The first book in Anthony Horowitz’s Alex Rider series, Stormbreaker introduces readers to 14-year old Alex Rider, an American boy being raised by his British uncle after his parents’ death. At the beginning of the book, Alex learns that his uncle was not a banker, as he thought, but a spy for MI6 who was killed in the line of duty; the British government now wants him to finish his uncle’s mission – to infiltrate technology billionaire Herod Sayle’s empire and find out the secret behind his new computers, the Stormbreakers. The series has received numerous awards including Children’s Book of the Year at the 2006 British Book Awards and the Red House Children’s Book Award in 2003. Stormbreaker was made into a movie in 2006.
The book is fast-paced and has enough gadgets and intrigue to keep readers engaged. Alex’s character is believable as the reluctant spy pushed into working for MI6, and Horowitz does not shy away from grisly outcomes. Rider’s finds his uncle’s bullet-ridden, bloodstained car in a junkyard, and a madman with a Portuguese man-of-war jellyfish figures prominently in the story. Rider is put through rigorous MI6 training with military men who try to make him fail because of his age; he is not given a free ride and we do not get the sense that any of his training or knowledge came easily. Rider is likeable as much as he is relatable – missions and gadgets aside, he is a young man coping with his uncle’s death and seemingly insurmountable circumstances in front of him, and readers will cheer him on.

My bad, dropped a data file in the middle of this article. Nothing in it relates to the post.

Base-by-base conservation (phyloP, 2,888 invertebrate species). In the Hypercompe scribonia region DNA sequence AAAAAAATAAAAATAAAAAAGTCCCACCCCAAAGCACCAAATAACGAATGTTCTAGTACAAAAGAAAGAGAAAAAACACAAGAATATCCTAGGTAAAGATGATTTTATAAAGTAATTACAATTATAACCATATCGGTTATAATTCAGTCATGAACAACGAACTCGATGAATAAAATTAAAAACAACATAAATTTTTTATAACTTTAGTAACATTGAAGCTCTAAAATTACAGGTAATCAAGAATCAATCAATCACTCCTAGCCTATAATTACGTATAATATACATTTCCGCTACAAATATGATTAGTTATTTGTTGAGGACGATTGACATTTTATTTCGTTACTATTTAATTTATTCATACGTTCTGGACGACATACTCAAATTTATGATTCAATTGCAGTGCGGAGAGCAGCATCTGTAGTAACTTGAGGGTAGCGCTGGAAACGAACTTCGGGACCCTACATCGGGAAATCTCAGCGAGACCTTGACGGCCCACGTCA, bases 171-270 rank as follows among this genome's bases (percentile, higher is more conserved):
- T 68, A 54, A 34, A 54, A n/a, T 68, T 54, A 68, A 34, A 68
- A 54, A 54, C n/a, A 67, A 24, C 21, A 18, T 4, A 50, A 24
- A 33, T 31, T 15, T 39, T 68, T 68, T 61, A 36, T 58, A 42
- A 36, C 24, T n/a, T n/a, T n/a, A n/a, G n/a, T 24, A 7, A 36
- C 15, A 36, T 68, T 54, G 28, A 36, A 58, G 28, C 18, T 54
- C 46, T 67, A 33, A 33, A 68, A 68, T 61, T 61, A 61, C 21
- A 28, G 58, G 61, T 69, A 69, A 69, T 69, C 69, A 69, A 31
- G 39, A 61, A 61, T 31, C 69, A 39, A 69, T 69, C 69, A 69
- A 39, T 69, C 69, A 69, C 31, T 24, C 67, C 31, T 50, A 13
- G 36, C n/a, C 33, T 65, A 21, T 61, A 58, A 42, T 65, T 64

The author’s webpage features an Alex Rider minisite with information about all of the books in the Alex Rider series and downloadable desktop wallpapers. The Alex Rider website offers exhaustive information on missions, characters, and criminals in the series; readers can create user accounts on the site to receive regular updates and additional content about the series. The site also links to Alex Rider’s Facebook page and YouTube channel.
One thought on “Book Review: Alex Rider – Stormbreaker, by Anthony Horowitz (Walker Books, 2000)”
Great review! I really enjoyed this series. 😊